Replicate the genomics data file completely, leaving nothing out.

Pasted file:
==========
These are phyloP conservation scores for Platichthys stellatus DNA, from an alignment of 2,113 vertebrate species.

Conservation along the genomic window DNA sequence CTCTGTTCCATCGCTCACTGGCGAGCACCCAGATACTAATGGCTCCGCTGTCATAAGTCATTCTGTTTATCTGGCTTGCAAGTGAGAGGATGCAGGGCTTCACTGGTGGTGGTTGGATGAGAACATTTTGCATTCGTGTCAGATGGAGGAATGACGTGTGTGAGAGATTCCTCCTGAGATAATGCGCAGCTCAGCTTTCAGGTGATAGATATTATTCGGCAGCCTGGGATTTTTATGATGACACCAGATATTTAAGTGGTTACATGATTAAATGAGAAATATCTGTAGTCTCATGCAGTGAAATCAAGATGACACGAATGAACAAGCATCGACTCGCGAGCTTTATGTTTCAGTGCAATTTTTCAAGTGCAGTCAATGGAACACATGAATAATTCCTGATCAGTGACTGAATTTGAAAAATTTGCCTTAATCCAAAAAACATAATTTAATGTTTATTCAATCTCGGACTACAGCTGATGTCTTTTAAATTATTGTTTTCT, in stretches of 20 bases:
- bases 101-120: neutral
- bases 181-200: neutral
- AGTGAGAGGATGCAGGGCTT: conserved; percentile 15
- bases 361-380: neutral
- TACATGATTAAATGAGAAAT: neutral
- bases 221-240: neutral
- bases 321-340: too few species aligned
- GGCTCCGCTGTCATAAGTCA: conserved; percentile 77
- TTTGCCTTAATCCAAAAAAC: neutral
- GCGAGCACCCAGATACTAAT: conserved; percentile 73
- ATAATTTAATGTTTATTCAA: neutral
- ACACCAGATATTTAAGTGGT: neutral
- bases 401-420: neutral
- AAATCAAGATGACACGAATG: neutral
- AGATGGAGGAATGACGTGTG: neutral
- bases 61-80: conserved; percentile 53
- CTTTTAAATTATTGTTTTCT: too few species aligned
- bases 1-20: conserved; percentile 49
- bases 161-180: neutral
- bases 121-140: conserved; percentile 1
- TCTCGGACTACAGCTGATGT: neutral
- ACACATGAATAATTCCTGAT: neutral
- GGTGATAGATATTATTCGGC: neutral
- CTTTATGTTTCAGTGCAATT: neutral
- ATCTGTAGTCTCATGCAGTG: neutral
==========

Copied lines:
These are phyloP conservation scores for Platichthys stellatus DNA, from an alignment of 2,113 vertebrate species.

Conservation along the genomic window DNA sequence CTCTGTTCCATCGCTCACTGGCGAGCACCCAGATACTAATGGCTCCGCTGTCATAAGTCATTCTGTTTATCTGGCTTGCAAGTGAGAGGATGCAGGGCTTCACTGGTGGTGGTTGGATGAGAACATTTTGCATTCGTGTCAGATGGAGGAATGACGTGTGTGAGAGATTCCTCCTGAGATAATGCGCAGCTCAGCTTTCAGGTGATAGATATTATTCGGCAGCCTGGGATTTTTATGATGACACCAGATATTTAAGTGGTTACATGATTAAATGAGAAATATCTGTAGTCTCATGCAGTGAAATCAAGATGACACGAATGAACAAGCATCGACTCGCGAGCTTTATGTTTCAGTGCAATTTTTCAAGTGCAGTCAATGGAACACATGAATAATTCCTGATCAGTGACTGAATTTGAAAAATTTGCCTTAATCCAAAAAACATAATTTAATGTTTATTCAATCTCGGACTACAGCTGATGTCTTTTAAATTATTGTTTTCT, in stretches of 20 bases:
- bases 101-120: neutral
- bases 181-200: neutral
- AGTGAGAGGATGCAGGGCTT: conserved; percentile 15
- bases 361-380: neutral
- TACATGATTAAATGAGAAAT: neutral
- bases 221-240: neutral
- bases 321-340: too few species aligned
- GGCTCCGCTGTCATAAGTCA: conserved; percentile 77
- TTTGCCTTAATCCAAAAAAC: neutral
- GCGAGCACCCAGATACTAAT: conserved; percentile 73
- ATAATTTAATGTTTATTCAA: neutral
- ACACCAGATATTTAAGTGGT: neutral
- bases 401-420: neutral
- AAATCAAGATGACACGAATG: neutral
- AGATGGAGGAATGACGTGTG: neutral
- bases 61-80: conserved; percentile 53
- CTTTTAAATTATTGTTTTCT: too few species aligned
- bases 1-20: conserved; percentile 49
- bases 161-180: neutral
- bases 121-140: conserved; percentile 1
- TCTCGGACTACAGCTGATGT: neutral
- ACACATGAATAATTCCTGAT: neutral
- GGTGATAGATATTATTCGGC: neutral
- CTTTATGTTTCAGTGCAATT: neutral
- ATCTGTAGTCTCATGCAGTG: neutral